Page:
Bottom line: China Mobile’s latest salary reduction plan underscores that it and its 2 peers are just big state-run companies that act on orders from Beijing, with little to differentiate them from one another.
I’ve become increasingly disenchanted with China’s big 3 state-run telcos, partly because they lack any kind of originality or inspiration. About the only thing they know how to do is heed the call of Beijing, or sometimes protest orders they don’t like. Another thing they’re good at is launching promotions to try to steal business from each other in their highly protected market. But no one will ever accuse any of the trio or originality or innovation.
With that introduction, I’ll be quite direct and say that the latest news that leading telco China Mobile (HKEx: 941; NYSE: CHL) plans to slash salaries company-wide is just the same old behavior in response to a central government directive. That kind of directive comes regularly from Beijing, which recently has grown frustrated at China Mobile and its 2 peers, China Telecom (HKEx: 728; NYSE: CHA) and China Unicom (HKEx: 762; NYSE: CHU), for failing to innovate despite their control of the world’s largest telecoms market.
One other area where Beijing is frustrated with the 3 telcos is their heavy promotional spending, which has undercut their profits in China’s rapidly saturating telecoms market. As the telcos’ largest stakeholder, the central government would like to get better returns from these 3 large companies that generate billions of dollars in revenue each year and should have better profit potential.
This new salary cutting exercise looks at least partly driven by the government’s desire to lower costs at China Mobile, and I would expect similar moves coming soon from Unicom and China Telecom. According to the latest reports, China Mobile has formally announced the company-wide salary-cutting plan at its midyear meeting. (Chinese article) The plan is aimed mostly at mid- to higher-level managers, who will see their salaries slashed anywhere from 20 percent to as much as 50 percent.
The reports say the salary cutting exercise comes after Beijing issued a broader directive in January, calling on companies to reform their salaries structures. That call was part of a larger drive by President Xi Jinping to rein in government spending on lavish activities like banquets and gift-giving, and to clamp down on corruption.
Turnover Likely, But Not Much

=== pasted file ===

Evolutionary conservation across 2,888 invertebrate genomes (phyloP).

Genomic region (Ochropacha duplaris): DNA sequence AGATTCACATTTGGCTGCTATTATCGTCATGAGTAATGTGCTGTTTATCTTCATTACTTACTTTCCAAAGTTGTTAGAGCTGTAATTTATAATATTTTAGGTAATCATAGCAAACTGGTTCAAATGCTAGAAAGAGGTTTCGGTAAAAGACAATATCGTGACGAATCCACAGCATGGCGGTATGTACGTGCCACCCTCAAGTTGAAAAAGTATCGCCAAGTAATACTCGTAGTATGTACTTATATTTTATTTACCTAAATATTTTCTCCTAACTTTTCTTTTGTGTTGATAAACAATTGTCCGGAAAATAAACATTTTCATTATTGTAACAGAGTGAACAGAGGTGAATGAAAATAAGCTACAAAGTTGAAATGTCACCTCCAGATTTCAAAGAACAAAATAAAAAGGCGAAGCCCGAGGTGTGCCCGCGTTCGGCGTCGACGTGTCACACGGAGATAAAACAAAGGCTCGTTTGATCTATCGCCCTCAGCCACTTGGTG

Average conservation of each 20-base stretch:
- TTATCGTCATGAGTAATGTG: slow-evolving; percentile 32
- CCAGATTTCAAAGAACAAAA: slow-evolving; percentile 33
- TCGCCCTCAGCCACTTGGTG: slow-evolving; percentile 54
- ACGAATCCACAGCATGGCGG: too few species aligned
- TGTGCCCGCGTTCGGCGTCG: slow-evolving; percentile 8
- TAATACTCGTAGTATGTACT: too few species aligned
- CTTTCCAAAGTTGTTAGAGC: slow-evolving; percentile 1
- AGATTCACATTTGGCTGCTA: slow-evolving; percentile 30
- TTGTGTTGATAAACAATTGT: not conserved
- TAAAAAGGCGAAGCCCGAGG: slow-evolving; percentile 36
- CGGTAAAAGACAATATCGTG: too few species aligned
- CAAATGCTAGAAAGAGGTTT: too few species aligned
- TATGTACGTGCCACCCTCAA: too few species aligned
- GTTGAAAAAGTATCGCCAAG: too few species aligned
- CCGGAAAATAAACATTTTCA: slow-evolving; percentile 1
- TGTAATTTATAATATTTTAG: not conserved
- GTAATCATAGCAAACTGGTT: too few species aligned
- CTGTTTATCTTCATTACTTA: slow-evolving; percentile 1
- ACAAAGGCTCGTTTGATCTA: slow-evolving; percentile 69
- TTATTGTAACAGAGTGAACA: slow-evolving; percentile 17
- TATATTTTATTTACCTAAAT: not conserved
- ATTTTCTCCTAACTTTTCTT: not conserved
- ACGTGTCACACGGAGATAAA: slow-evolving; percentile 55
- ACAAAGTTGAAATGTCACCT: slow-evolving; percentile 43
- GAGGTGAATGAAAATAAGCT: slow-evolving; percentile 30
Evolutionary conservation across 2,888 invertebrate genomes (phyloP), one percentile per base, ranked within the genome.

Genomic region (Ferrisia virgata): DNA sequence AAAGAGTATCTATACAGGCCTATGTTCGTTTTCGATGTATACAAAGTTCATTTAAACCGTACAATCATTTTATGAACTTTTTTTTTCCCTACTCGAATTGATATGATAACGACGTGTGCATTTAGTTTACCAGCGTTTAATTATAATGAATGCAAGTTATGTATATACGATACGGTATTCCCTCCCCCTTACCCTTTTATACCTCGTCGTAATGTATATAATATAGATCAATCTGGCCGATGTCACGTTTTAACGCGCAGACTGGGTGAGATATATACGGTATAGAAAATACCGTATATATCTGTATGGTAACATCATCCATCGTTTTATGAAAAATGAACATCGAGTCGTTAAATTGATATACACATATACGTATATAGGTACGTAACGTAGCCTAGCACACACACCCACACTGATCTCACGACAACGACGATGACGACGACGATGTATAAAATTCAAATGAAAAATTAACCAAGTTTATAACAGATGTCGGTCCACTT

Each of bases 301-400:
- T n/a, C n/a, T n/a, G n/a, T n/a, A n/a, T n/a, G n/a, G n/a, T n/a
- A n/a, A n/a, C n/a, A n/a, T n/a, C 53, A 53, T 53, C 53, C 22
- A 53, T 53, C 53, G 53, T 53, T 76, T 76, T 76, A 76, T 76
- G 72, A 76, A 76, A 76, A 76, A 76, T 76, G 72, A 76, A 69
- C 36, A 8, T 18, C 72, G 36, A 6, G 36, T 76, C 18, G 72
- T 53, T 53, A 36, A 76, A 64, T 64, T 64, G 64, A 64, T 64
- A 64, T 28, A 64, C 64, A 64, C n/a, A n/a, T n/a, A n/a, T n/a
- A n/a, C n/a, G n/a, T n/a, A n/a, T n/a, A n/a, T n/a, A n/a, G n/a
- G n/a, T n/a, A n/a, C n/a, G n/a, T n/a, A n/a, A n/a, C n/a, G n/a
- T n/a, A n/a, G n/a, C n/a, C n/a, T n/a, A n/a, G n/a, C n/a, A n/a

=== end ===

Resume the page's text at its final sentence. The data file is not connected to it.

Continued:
I’m sure the managers at China Mobile won’t be too happy with these cuts, and it’s even possible we could see some leave the company since no one likes to see their pay fall by so much. Some might go to the several dozen recently launched virtual network operator (VNO) companies that are part of a separate Beijing plan to bring more private investment to the telecoms services space.
But I suspect that many of these officials will probably stay in their current jobs, since they receive many other benefits from remaining at such massive state-run behemoths like China Mobile. Many still probably receive various bribes and other expensive presents from customers and suppliers for simply doing their jobs, and most are guaranteed lifetime employment. That’s a big part of what’s made these companies so uninteresting and undynamic.
This latest salary-cutting exercise follows another directive by Beijing last year for the 3 telcos to rein in their promotional spending, in a move that was clearly aimed at boosting profitability and reducing cut-throat competition. Beijing is also currently pushing hard for improvements in fixed-line broadband service from Unicom and China Telecom, which have thrived for years on their monopoly of the space without doing much to innovate or lower costs.
At the end of the day, China’s telcos look increasingly to me like the nation’s banks and other big state-run companies. It’s becoming harder to differentiate any of the telcos from one another since they all behave roughly the same. Things will only get tougher for them as China’s telecoms market becomes more saturated and limited competition emerges from VNOs. This latest salary-cutting exercise will also emphasize the theme that these companies take all their orders from Beijing.